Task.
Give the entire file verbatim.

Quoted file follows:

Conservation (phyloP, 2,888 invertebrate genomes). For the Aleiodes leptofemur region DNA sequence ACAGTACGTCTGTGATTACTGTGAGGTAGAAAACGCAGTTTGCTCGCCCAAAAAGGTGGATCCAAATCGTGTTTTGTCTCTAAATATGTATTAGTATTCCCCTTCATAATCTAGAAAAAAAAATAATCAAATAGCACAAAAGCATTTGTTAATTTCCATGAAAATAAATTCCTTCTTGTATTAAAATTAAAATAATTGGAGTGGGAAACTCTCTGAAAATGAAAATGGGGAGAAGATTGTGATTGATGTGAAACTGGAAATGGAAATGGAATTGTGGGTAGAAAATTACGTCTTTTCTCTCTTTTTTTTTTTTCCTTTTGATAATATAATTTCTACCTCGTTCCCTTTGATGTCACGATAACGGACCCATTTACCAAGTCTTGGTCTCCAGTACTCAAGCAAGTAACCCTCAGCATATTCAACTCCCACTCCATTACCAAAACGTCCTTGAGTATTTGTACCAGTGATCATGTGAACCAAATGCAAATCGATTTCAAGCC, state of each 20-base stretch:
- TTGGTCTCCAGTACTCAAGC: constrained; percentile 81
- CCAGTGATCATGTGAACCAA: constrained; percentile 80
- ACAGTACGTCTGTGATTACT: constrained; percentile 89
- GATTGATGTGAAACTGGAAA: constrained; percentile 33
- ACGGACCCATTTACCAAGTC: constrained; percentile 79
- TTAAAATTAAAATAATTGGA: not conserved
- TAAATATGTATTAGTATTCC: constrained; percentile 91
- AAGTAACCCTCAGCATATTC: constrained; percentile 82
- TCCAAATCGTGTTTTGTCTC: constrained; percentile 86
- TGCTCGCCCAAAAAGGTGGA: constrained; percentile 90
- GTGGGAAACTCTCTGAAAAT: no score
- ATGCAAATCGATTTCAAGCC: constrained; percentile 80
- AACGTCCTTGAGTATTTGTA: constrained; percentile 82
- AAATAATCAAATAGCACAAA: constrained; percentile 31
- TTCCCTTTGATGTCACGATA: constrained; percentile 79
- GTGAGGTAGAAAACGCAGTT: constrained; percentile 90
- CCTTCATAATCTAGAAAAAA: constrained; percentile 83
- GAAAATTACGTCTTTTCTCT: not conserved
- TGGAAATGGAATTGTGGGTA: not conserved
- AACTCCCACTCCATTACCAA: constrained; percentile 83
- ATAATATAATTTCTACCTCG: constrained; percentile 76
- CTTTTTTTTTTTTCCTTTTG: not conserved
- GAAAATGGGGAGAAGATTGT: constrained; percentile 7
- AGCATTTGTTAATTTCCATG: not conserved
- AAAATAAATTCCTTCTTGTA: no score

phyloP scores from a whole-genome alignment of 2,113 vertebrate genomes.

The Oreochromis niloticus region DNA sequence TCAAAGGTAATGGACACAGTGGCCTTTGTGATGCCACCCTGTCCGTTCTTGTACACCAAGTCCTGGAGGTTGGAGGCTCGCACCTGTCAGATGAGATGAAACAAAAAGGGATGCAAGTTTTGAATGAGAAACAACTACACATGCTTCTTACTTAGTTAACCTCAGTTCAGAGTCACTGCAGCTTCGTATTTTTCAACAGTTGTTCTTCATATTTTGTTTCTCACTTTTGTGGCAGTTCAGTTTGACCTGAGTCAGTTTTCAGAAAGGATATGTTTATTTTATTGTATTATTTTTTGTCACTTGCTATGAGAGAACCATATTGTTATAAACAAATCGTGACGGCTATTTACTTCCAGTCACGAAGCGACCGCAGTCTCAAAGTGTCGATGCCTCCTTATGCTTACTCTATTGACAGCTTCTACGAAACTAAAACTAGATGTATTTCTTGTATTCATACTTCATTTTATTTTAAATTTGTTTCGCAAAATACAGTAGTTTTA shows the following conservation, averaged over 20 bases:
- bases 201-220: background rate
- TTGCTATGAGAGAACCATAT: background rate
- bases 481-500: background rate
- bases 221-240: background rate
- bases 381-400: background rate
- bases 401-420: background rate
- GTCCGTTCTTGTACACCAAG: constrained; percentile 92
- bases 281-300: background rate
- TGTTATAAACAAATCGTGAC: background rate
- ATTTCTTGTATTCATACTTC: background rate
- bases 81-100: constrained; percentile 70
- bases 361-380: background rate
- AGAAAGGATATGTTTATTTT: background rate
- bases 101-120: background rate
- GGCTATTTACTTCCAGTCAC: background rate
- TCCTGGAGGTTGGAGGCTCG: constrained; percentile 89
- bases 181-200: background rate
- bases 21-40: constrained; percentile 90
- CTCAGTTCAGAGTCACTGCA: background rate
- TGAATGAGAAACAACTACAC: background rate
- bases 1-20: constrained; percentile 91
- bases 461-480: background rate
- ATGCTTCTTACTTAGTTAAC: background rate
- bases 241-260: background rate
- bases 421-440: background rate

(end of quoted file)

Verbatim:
Conservation (phyloP, 2,888 invertebrate genomes). For the Aleiodes leptofemur region DNA sequence ACAGTACGTCTGTGATTACTGTGAGGTAGAAAACGCAGTTTGCTCGCCCAAAAAGGTGGATCCAAATCGTGTTTTGTCTCTAAATATGTATTAGTATTCCCCTTCATAATCTAGAAAAAAAAATAATCAAATAGCACAAAAGCATTTGTTAATTTCCATGAAAATAAATTCCTTCTTGTATTAAAATTAAAATAATTGGAGTGGGAAACTCTCTGAAAATGAAAATGGGGAGAAGATTGTGATTGATGTGAAACTGGAAATGGAAATGGAATTGTGGGTAGAAAATTACGTCTTTTCTCTCTTTTTTTTTTTTCCTTTTGATAATATAATTTCTACCTCGTTCCCTTTGATGTCACGATAACGGACCCATTTACCAAGTCTTGGTCTCCAGTACTCAAGCAAGTAACCCTCAGCATATTCAACTCCCACTCCATTACCAAAACGTCCTTGAGTATTTGTACCAGTGATCATGTGAACCAAATGCAAATCGATTTCAAGCC, state of each 20-base stretch:
- TTGGTCTCCAGTACTCAAGC: constrained; percentile 81
- CCAGTGATCATGTGAACCAA: constrained; percentile 80
- ACAGTACGTCTGTGATTACT: constrained; percentile 89
- GATTGATGTGAAACTGGAAA: constrained; percentile 33
- ACGGACCCATTTACCAAGTC: constrained; percentile 79
- TTAAAATTAAAATAATTGGA: not conserved
- TAAATATGTATTAGTATTCC: constrained; percentile 91
- AAGTAACCCTCAGCATATTC: constrained; percentile 82
- TCCAAATCGTGTTTTGTCTC: constrained; percentile 86
- TGCTCGCCCAAAAAGGTGGA: constrained; percentile 90
- GTGGGAAACTCTCTGAAAAT: no score
- ATGCAAATCGATTTCAAGCC: constrained; percentile 80
- AACGTCCTTGAGTATTTGTA: constrained; percentile 82
- AAATAATCAAATAGCACAAA: constrained; percentile 31
- TTCCCTTTGATGTCACGATA: constrained; percentile 79
- GTGAGGTAGAAAACGCAGTT: constrained; percentile 90
- CCTTCATAATCTAGAAAAAA: constrained; percentile 83
- GAAAATTACGTCTTTTCTCT: not conserved
- TGGAAATGGAATTGTGGGTA: not conserved
- AACTCCCACTCCATTACCAA: constrained; percentile 83
- ATAATATAATTTCTACCTCG: constrained; percentile 76
- CTTTTTTTTTTTTCCTTTTG: not conserved
- GAAAATGGGGAGAAGATTGT: constrained; percentile 7
- AGCATTTGTTAATTTCCATG: not conserved
- AAAATAAATTCCTTCTTGTA: no score

phyloP scores from a whole-genome alignment of 2,113 vertebrate genomes.

The Oreochromis niloticus region DNA sequence TCAAAGGTAATGGACACAGTGGCCTTTGTGATGCCACCCTGTCCGTTCTTGTACACCAAGTCCTGGAGGTTGGAGGCTCGCACCTGTCAGATGAGATGAAACAAAAAGGGATGCAAGTTTTGAATGAGAAACAACTACACATGCTTCTTACTTAGTTAACCTCAGTTCAGAGTCACTGCAGCTTCGTATTTTTCAACAGTTGTTCTTCATATTTTGTTTCTCACTTTTGTGGCAGTTCAGTTTGACCTGAGTCAGTTTTCAGAAAGGATATGTTTATTTTATTGTATTATTTTTTGTCACTTGCTATGAGAGAACCATATTGTTATAAACAAATCGTGACGGCTATTTACTTCCAGTCACGAAGCGACCGCAGTCTCAAAGTGTCGATGCCTCCTTATGCTTACTCTATTGACAGCTTCTACGAAACTAAAACTAGATGTATTTCTTGTATTCATACTTCATTTTATTTTAAATTTGTTTCGCAAAATACAGTAGTTTTA shows the following conservation, averaged over 20 bases:
- bases 201-220: background rate
- TTGCTATGAGAGAACCATAT: background rate
- bases 481-500: background rate
- bases 221-240: background rate
- bases 381-400: background rate
- bases 401-420: background rate
- GTCCGTTCTTGTACACCAAG: constrained; percentile 92
- bases 281-300: background rate
- TGTTATAAACAAATCGTGAC: background rate
- ATTTCTTGTATTCATACTTC: background rate
- bases 81-100: constrained; percentile 70
- bases 361-380: background rate
- AGAAAGGATATGTTTATTTT: background rate
- bases 101-120: background rate
- GGCTATTTACTTCCAGTCAC: background rate
- TCCTGGAGGTTGGAGGCTCG: constrained; percentile 89
- bases 181-200: background rate
- bases 21-40: constrained; percentile 90
- CTCAGTTCAGAGTCACTGCA: background rate
- TGAATGAGAAACAACTACAC: background rate
- bases 1-20: constrained; percentile 91
- bases 461-480: background rate
- ATGCTTCTTACTTAGTTAAC: background rate
- bases 241-260: background rate
- bases 421-440: background rate